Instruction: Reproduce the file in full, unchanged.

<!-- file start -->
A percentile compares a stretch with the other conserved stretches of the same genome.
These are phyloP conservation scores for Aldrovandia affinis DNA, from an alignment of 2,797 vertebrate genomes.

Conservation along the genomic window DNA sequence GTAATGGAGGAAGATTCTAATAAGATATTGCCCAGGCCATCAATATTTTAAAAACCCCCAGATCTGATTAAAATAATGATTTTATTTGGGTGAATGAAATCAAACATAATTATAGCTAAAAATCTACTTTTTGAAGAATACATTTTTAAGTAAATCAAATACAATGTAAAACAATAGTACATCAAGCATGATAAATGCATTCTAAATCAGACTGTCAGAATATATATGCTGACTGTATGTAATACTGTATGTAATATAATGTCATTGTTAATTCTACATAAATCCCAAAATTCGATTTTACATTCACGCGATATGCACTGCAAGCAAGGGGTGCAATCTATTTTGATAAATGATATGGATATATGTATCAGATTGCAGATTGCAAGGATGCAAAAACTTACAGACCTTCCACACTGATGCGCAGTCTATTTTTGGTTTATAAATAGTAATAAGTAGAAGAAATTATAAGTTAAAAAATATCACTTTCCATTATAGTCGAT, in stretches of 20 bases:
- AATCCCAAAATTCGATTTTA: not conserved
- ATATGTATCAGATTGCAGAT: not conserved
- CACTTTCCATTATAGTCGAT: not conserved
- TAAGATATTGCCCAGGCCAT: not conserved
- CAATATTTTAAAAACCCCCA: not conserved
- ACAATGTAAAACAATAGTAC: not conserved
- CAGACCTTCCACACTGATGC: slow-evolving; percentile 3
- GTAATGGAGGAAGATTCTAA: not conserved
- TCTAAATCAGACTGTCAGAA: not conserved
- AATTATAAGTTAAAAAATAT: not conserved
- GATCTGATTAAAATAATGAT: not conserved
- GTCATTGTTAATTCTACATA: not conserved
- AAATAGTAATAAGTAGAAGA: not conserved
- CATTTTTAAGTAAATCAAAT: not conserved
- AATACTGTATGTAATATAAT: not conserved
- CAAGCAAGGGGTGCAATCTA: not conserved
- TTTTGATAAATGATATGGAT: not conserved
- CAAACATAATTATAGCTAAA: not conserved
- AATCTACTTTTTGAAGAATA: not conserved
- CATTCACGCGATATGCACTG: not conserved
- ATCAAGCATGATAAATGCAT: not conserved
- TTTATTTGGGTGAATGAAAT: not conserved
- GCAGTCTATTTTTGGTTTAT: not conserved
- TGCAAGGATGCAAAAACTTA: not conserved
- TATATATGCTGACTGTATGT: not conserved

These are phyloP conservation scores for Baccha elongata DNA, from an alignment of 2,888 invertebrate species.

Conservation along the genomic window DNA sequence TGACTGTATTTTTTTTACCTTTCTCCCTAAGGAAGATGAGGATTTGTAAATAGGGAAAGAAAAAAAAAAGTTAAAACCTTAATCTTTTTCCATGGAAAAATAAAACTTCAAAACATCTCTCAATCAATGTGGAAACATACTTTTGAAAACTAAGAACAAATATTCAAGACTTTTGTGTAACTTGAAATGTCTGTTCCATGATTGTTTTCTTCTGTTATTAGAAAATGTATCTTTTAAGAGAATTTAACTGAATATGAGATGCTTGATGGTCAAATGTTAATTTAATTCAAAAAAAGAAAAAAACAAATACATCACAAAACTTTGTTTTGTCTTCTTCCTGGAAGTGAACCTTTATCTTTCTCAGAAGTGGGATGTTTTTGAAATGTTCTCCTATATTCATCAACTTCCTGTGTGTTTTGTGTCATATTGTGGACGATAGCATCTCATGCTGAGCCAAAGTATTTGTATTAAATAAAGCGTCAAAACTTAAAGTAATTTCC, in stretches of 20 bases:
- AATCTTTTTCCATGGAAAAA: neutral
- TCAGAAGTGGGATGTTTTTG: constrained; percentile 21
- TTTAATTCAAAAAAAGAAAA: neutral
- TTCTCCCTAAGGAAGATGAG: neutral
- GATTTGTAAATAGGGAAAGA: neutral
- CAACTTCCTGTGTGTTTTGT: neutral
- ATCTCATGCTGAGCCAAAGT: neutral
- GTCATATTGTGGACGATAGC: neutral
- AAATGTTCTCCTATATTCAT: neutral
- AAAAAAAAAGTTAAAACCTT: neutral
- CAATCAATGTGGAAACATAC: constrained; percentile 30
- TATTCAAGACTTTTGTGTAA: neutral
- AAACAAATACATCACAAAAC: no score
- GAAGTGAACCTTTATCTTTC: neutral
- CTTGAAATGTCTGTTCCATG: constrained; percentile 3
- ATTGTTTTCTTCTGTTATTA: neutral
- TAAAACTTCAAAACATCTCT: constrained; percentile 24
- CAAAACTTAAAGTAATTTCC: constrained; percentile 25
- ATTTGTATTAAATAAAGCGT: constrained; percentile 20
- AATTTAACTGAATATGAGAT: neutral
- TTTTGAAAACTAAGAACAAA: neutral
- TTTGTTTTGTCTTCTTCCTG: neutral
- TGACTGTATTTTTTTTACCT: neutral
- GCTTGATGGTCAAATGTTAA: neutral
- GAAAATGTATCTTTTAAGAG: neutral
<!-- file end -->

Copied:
A percentile compares a stretch with the other conserved stretches of the same genome.
These are phyloP conservation scores for Aldrovandia affinis DNA, from an alignment of 2,797 vertebrate genomes.

Conservation along the genomic window DNA sequence GTAATGGAGGAAGATTCTAATAAGATATTGCCCAGGCCATCAATATTTTAAAAACCCCCAGATCTGATTAAAATAATGATTTTATTTGGGTGAATGAAATCAAACATAATTATAGCTAAAAATCTACTTTTTGAAGAATACATTTTTAAGTAAATCAAATACAATGTAAAACAATAGTACATCAAGCATGATAAATGCATTCTAAATCAGACTGTCAGAATATATATGCTGACTGTATGTAATACTGTATGTAATATAATGTCATTGTTAATTCTACATAAATCCCAAAATTCGATTTTACATTCACGCGATATGCACTGCAAGCAAGGGGTGCAATCTATTTTGATAAATGATATGGATATATGTATCAGATTGCAGATTGCAAGGATGCAAAAACTTACAGACCTTCCACACTGATGCGCAGTCTATTTTTGGTTTATAAATAGTAATAAGTAGAAGAAATTATAAGTTAAAAAATATCACTTTCCATTATAGTCGAT, in stretches of 20 bases:
- AATCCCAAAATTCGATTTTA: not conserved
- ATATGTATCAGATTGCAGAT: not conserved
- CACTTTCCATTATAGTCGAT: not conserved
- TAAGATATTGCCCAGGCCAT: not conserved
- CAATATTTTAAAAACCCCCA: not conserved
- ACAATGTAAAACAATAGTAC: not conserved
- CAGACCTTCCACACTGATGC: slow-evolving; percentile 3
- GTAATGGAGGAAGATTCTAA: not conserved
- TCTAAATCAGACTGTCAGAA: not conserved
- AATTATAAGTTAAAAAATAT: not conserved
- GATCTGATTAAAATAATGAT: not conserved
- GTCATTGTTAATTCTACATA: not conserved
- AAATAGTAATAAGTAGAAGA: not conserved
- CATTTTTAAGTAAATCAAAT: not conserved
- AATACTGTATGTAATATAAT: not conserved
- CAAGCAAGGGGTGCAATCTA: not conserved
- TTTTGATAAATGATATGGAT: not conserved
- CAAACATAATTATAGCTAAA: not conserved
- AATCTACTTTTTGAAGAATA: not conserved
- CATTCACGCGATATGCACTG: not conserved
- ATCAAGCATGATAAATGCAT: not conserved
- TTTATTTGGGTGAATGAAAT: not conserved
- GCAGTCTATTTTTGGTTTAT: not conserved
- TGCAAGGATGCAAAAACTTA: not conserved
- TATATATGCTGACTGTATGT: not conserved

These are phyloP conservation scores for Baccha elongata DNA, from an alignment of 2,888 invertebrate species.

Conservation along the genomic window DNA sequence TGACTGTATTTTTTTTACCTTTCTCCCTAAGGAAGATGAGGATTTGTAAATAGGGAAAGAAAAAAAAAAGTTAAAACCTTAATCTTTTTCCATGGAAAAATAAAACTTCAAAACATCTCTCAATCAATGTGGAAACATACTTTTGAAAACTAAGAACAAATATTCAAGACTTTTGTGTAACTTGAAATGTCTGTTCCATGATTGTTTTCTTCTGTTATTAGAAAATGTATCTTTTAAGAGAATTTAACTGAATATGAGATGCTTGATGGTCAAATGTTAATTTAATTCAAAAAAAGAAAAAAACAAATACATCACAAAACTTTGTTTTGTCTTCTTCCTGGAAGTGAACCTTTATCTTTCTCAGAAGTGGGATGTTTTTGAAATGTTCTCCTATATTCATCAACTTCCTGTGTGTTTTGTGTCATATTGTGGACGATAGCATCTCATGCTGAGCCAAAGTATTTGTATTAAATAAAGCGTCAAAACTTAAAGTAATTTCC, in stretches of 20 bases:
- AATCTTTTTCCATGGAAAAA: neutral
- TCAGAAGTGGGATGTTTTTG: constrained; percentile 21
- TTTAATTCAAAAAAAGAAAA: neutral
- TTCTCCCTAAGGAAGATGAG: neutral
- GATTTGTAAATAGGGAAAGA: neutral
- CAACTTCCTGTGTGTTTTGT: neutral
- ATCTCATGCTGAGCCAAAGT: neutral
- GTCATATTGTGGACGATAGC: neutral
- AAATGTTCTCCTATATTCAT: neutral
- AAAAAAAAAGTTAAAACCTT: neutral
- CAATCAATGTGGAAACATAC: constrained; percentile 30
- TATTCAAGACTTTTGTGTAA: neutral
- AAACAAATACATCACAAAAC: no score
- GAAGTGAACCTTTATCTTTC: neutral
- CTTGAAATGTCTGTTCCATG: constrained; percentile 3
- ATTGTTTTCTTCTGTTATTA: neutral
- TAAAACTTCAAAACATCTCT: constrained; percentile 24
- CAAAACTTAAAGTAATTTCC: constrained; percentile 25
- ATTTGTATTAAATAAAGCGT: constrained; percentile 20
- AATTTAACTGAATATGAGAT: neutral
- TTTTGAAAACTAAGAACAAA: neutral
- TTTGTTTTGTCTTCTTCCTG: neutral
- TGACTGTATTTTTTTTACCT: neutral
- GCTTGATGGTCAAATGTTAA: neutral
- GAAAATGTATCTTTTAAGAG: neutral